Baltimore Symphony Orchestra Presents Rachmaninoff's Symphony No. 1 This September
Marin Alsop and the Baltimore Symphony Orchestra (BSO) present Rachmaninoff's Symphony No. 1 on Friday, September 26 at 8 p.m. and Sunday, September 28 at 3 p.m. at the Joseph Meyerhoff Symphony Hall, and Saturday, September 27 at 8 p.m. at The Music Center at Strathmore. The program also will feature the BSO premiere of Jennifer Higdon's blue cathedral, John Williams' heartbreaking Theme from Schindler's List and Korngold's lushly romantic Violin Concerto both performed by James Ehnes. Please see below for complete program details.
Throughout the 2014-2015 season, the BSO explores themes of spirituality and transcendence in eight programs. The second of these programs of the season is American composer Jennifer Higdon's blue cathedral. Composed in 1999 after the loss of her younger brother Andrew Blue, the piece is a musical representation of "the place our souls carry us, the lessons we learn, and the growth we experience" after losing a loved one. "Blue," says Higdon, "[is] like the sky...where all possibilities soar. Cathedrals...a place of thought, growth, spiritual expression...serving as a symbolic doorway into and out of this world. Writing this piece, I found myself imagining a journey through a glass cathedral in the sky."
James Ehnes returns to the BSO to perform Korngold's Violin Concerto, premiered in 1948 by Jascha Heifetz. Korngold became one of Hollywood's most sought-after composers, but wished to remain true to his classical roots. This concerto combines both worlds: It is a classical showpiece filled with melodies from some of his biggest film hits, including his Academy Award winning score for Anthony Adverse, the title music from The Prince and the Pauper and Juarez, a historical epic starring Davis and Paul Muni. Ehnes will also connect with the film world for the violin-dominated theme John Williams created for Steven Spielberg's 1993 cinematic masterpiece, Schindler's List.
British composer Robert Simpson once called Rachmaninoff's First Symphony "a powerful work in its own right, stemming from Borodin and Tchaikovsky, but convinced, individual, finely constructed, and achieving a genuinely tragic and heroic expression that stands far above the pathos of his later music." However, it initially received such a negative response from critics at its 1897 premiere that his career was almost derailed before it began. Now seen as an astonishing and powerful work, the piece is filled with the passion and glowing melodies that would later make Rachmaninoff famous.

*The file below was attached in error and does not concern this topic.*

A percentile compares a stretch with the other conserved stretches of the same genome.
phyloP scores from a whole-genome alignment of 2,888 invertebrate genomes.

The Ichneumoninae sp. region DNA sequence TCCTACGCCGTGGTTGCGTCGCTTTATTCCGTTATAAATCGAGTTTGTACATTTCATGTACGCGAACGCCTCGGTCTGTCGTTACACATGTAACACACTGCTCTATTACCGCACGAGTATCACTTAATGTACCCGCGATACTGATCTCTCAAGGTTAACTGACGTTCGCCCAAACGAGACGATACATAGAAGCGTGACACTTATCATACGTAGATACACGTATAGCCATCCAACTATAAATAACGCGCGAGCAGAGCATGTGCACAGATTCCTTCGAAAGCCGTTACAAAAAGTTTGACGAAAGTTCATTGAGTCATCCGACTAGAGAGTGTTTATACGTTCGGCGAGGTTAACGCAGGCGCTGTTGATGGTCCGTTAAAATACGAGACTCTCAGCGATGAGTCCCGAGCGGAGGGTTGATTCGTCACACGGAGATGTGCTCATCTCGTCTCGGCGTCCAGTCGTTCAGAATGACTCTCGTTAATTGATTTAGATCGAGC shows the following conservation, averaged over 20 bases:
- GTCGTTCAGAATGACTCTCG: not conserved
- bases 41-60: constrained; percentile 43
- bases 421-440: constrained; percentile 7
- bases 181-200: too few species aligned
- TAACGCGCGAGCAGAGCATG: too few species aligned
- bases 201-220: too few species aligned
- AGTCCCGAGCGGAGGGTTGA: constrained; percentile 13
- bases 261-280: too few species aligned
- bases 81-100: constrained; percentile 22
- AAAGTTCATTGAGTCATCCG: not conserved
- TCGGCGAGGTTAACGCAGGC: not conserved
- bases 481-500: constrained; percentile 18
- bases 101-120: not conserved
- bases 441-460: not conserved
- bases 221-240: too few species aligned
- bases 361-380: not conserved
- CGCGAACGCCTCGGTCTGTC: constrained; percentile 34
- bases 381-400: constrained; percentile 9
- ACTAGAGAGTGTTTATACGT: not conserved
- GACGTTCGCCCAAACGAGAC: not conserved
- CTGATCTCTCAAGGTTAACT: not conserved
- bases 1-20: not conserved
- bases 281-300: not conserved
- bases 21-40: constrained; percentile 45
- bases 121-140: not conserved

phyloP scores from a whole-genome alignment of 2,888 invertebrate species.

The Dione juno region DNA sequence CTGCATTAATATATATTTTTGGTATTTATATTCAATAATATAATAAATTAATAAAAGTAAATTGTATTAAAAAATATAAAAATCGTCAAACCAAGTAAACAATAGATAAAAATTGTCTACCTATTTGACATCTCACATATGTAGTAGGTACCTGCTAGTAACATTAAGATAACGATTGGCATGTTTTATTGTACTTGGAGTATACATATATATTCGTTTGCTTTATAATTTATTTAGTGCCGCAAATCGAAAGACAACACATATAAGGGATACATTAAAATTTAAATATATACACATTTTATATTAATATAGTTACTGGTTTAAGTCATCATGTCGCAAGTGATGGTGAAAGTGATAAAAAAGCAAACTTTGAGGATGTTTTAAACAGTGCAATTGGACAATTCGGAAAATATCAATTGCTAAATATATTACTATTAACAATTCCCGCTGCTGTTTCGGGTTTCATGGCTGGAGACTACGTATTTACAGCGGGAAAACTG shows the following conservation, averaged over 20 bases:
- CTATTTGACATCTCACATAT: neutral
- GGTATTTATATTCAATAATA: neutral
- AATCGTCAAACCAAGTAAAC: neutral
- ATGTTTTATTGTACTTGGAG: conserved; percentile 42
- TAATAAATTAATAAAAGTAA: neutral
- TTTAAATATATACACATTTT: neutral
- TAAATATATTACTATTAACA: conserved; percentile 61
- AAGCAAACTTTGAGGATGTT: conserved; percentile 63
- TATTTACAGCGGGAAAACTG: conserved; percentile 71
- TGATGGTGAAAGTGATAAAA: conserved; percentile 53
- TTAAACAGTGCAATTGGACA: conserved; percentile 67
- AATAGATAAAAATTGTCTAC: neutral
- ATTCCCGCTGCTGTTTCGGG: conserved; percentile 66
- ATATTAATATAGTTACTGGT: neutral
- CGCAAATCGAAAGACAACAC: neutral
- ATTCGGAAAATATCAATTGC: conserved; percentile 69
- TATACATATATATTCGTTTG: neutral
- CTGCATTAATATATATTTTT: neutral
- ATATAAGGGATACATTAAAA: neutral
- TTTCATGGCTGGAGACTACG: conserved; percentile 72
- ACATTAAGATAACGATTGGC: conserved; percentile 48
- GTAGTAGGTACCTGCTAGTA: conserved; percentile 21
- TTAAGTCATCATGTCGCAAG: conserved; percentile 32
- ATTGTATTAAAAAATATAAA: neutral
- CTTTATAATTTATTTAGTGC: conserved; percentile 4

Marin Alsop, conductor
Marin Alsop is an inspiring and powerful voice in the international music scene, a music director of vision and distinction who passionately believes that "music has the power to change lives." She is recognized across the world for her innovative approach to programming and for her deep commitment to education and to the development of audiences of all ages.
Marin Alsop made history with her appointment as the 12th music director of the Baltimore Symphony Orchestra (BSO). With her inaugural concerts in September 2007, she became the first woman to head a major American orchestra. Her success as the BSO's music director has garnered national and international attention for her innovative programming and artistry. Her success was recognized when, in 2013, her tenure was extended to the 2020-2021 season.
Alsop took up the post of principal conductor of the São Paulo Symphony Orchestra in 2012, and became music director in July 2013. There, she steers the orchestra in its artistic and creative programming, recording ventures and its education and outreach activities. She also holds the title of conductor emeritus at the Bournemouth Symphony in the United Kingdom, where she served as the principal conductor from 2002-2008.
In the summer of 2014, Maestra Alsop served her 23rd season as music director of the acclaimed Cabrillo Festival of Contemporary Music in California. In September 2013, she made history as the first female conductor of the BBC's Last Night of the Proms in London. When Musical America named Maestra Alsop the 2009 Conductor of the Year, they commented, "[Marin Alsop] connects to the public as few conductors today can."
Known for his virtuosity and probing musicianship, violinist James Ehnes has performed in more than 30 countries on five continents, appearing regularly in the world's great concert halls and with many of the most celebrated orchestras and conductors. Upcoming highlights include concerts with the Royal Philharmonic, Danish National, Melbourne, Sydney, NHK, Vienna and Boston symphony orchestras, with the Chamber Music Society of Lincoln Center, and recitals in Prague, London, Toronto, Fort Worth and Montreal. James also performs with the Ehnes Quartet across North America and will lead the winter and summer festivals of the Seattle Chamber Music Society, where he is the artistic director. His extensive discography of more than 30 recordings has been honored with many international awards and prizes, including a Grammy, a Gramophone and nine Juno Awards. James Ehnes plays the "Marsick" Stradivarius made in 1715. http://www.jamesehnes.com
Complete Program Details
Rachmaninoff Symphony No. 1
Friday, September 26, 2014 at 8 p.m. - Joseph Meyerhoff Symphony Hall (JMSH)
Saturday, September 27, 2014 at 8 p.m. - The Music Center at Strathmore
Sunday, September 28, 2014 at 3 p.m. - JMSH
Marin Alsop, conductor
James Ehnes, violin
Tickets start at $29 and are available through the BSO Ticket Office, 410.783.8000 or BSOmusic.org.